Biologically functional ceramic materials have been known about for several decades, like phosphate cements and gypsum, and they are within the zeroth generation. Modern and artificially synthesized bioceramics include amorphous materials in the Bioglass(R) family that were developed in the early 1970's and derivative glass ceramics such as Bioverit(R) and Cerabone A-W(R) that came in 1980's. They are from the 2nd generation of materials, and mostly applicable to bone replacement or bone defect fillers. Since the late 1990's, newer technologies have been introduced to the biologically functional material fields; they are the syntheses of organic-inorganic hybrids of micro- and macroscopic scales as well as nano-scales, organic fragment-covered ceramic particles of varied sizes, with light-controlling abilities to modify the frequency of light, in addition synthesis of high strength and high-tribological durability that had not been available before. With the advent of additive manufacturing technology employing lasers, electron beams, and printers, clinical materials of complicated porous structures are now easily prepared. These materials are of the 3rd generation.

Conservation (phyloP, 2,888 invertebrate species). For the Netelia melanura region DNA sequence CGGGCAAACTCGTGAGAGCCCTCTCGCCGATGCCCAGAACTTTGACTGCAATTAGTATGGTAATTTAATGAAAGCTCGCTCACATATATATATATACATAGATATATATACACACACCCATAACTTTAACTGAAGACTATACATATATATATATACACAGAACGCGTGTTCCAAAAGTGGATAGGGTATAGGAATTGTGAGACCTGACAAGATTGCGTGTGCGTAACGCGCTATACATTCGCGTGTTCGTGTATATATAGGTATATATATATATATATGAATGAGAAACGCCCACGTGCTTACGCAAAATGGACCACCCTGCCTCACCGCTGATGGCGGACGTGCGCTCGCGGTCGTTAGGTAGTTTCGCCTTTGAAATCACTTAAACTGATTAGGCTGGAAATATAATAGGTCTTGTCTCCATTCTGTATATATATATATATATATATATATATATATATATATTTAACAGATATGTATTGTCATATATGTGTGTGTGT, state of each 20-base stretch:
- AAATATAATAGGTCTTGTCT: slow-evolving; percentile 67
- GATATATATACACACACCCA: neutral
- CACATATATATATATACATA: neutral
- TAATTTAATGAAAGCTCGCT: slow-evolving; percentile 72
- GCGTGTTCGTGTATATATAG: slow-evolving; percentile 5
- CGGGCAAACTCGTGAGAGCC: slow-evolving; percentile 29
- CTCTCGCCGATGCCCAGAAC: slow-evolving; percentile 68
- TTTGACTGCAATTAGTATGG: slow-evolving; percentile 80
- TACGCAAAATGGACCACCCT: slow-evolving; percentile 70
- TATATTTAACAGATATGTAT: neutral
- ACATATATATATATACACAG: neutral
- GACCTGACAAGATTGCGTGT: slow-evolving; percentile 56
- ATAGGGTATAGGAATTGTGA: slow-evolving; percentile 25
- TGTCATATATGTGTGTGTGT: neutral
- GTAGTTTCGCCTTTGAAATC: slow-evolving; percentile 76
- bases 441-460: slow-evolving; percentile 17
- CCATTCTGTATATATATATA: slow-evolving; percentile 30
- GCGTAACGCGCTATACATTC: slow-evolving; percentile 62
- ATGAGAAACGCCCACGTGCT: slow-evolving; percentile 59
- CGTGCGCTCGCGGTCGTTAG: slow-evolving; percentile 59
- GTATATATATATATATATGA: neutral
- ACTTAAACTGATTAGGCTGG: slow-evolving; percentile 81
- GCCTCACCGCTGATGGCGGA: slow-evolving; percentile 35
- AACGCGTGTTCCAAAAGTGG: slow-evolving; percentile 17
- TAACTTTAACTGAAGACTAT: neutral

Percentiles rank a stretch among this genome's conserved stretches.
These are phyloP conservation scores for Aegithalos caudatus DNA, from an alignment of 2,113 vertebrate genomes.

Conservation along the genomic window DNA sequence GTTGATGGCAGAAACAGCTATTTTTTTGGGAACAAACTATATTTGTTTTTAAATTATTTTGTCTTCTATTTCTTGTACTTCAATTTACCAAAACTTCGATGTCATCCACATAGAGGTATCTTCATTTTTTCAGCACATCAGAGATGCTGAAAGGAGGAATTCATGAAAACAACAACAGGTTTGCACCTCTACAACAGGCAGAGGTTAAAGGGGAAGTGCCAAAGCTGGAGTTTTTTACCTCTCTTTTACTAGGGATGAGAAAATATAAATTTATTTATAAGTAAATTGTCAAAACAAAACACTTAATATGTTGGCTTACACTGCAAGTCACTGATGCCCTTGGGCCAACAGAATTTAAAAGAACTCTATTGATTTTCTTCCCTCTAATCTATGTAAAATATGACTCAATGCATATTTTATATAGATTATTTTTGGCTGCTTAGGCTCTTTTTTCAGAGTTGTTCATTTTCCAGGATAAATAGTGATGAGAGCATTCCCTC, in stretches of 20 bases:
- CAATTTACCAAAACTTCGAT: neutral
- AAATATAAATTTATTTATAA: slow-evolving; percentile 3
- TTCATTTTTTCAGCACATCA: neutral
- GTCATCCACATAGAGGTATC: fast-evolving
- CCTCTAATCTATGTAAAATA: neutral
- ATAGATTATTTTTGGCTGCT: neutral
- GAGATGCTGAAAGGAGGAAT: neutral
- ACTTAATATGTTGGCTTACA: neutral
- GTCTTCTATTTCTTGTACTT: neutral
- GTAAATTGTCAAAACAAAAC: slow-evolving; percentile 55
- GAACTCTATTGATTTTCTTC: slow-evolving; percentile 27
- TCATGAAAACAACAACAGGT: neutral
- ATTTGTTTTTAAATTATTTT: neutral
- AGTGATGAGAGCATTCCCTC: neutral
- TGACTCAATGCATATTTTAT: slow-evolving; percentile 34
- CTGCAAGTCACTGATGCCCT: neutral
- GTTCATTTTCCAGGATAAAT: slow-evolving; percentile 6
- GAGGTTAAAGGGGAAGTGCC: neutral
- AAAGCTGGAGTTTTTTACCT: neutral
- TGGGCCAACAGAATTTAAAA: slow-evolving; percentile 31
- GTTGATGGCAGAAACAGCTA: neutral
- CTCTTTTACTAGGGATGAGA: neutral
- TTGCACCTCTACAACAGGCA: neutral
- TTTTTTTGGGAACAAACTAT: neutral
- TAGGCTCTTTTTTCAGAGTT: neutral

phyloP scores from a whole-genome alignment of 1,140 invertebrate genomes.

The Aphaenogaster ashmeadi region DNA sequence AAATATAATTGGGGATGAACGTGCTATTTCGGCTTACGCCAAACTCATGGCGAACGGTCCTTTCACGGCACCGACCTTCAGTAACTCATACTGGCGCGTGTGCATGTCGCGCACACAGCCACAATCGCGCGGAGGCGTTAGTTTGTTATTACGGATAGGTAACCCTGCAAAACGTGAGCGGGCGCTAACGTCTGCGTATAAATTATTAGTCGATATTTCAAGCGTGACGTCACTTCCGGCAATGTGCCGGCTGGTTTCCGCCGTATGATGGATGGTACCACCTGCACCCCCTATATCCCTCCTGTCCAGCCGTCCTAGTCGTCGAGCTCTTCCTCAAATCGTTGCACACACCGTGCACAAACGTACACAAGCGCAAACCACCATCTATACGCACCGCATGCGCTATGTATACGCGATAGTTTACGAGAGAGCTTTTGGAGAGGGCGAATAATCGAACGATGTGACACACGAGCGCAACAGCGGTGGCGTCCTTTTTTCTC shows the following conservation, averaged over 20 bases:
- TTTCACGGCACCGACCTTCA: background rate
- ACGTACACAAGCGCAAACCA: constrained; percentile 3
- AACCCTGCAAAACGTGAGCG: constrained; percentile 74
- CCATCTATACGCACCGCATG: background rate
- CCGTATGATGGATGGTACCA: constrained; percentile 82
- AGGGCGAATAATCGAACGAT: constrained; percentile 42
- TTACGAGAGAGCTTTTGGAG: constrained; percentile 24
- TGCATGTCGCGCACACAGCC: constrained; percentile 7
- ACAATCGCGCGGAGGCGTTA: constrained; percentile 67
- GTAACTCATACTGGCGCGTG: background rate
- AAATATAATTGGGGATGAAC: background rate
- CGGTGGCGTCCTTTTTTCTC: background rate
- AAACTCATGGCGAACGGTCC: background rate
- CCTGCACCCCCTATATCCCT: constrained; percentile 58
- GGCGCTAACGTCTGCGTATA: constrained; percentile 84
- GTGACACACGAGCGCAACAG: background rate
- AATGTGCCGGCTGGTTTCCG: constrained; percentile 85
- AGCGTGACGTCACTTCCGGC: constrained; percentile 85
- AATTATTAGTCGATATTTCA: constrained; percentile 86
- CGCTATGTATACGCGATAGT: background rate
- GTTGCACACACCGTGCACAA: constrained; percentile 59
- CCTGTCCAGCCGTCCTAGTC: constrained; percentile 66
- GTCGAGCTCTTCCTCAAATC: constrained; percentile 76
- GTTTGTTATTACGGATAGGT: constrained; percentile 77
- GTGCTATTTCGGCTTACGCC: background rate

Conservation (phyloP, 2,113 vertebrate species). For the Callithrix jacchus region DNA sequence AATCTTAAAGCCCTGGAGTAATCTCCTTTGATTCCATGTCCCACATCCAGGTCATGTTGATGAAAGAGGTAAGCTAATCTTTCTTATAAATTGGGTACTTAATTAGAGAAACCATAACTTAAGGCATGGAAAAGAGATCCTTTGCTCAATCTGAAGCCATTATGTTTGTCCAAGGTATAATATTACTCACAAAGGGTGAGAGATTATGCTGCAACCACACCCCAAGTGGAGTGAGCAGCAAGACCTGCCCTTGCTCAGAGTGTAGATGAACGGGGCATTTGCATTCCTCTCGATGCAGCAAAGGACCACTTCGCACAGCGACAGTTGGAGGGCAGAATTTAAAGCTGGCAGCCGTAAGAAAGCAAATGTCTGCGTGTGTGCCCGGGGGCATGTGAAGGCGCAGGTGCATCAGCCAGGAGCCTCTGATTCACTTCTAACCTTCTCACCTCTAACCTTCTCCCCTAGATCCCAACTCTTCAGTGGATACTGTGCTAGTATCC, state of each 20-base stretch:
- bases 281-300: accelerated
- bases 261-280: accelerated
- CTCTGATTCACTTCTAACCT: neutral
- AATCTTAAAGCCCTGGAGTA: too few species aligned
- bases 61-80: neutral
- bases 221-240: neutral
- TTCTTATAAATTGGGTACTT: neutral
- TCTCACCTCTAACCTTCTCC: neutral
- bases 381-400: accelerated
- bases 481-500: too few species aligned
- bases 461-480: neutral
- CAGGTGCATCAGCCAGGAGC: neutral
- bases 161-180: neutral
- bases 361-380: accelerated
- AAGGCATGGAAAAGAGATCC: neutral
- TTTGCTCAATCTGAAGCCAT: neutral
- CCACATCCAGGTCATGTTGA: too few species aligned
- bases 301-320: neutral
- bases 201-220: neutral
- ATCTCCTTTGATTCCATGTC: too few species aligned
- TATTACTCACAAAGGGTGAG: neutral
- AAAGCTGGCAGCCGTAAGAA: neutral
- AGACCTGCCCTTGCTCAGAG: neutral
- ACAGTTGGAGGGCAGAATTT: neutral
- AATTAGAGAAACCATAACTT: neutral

This book will cover almost all kinds of such 3rd generation ceramic and ceramic-related biomaterials. This book conveys the current state-of-the-art on the science and technology of bioceramics, from nano-size dots or particles to macro-scale architectures, of a wide range of constitutions including quantum dots with peptide fragments, meso-scale therapeutic particles designed to involve drugs or genes, mesoporous organic-inorganic hybrids, nano-structured oxide layers on metals and alloys.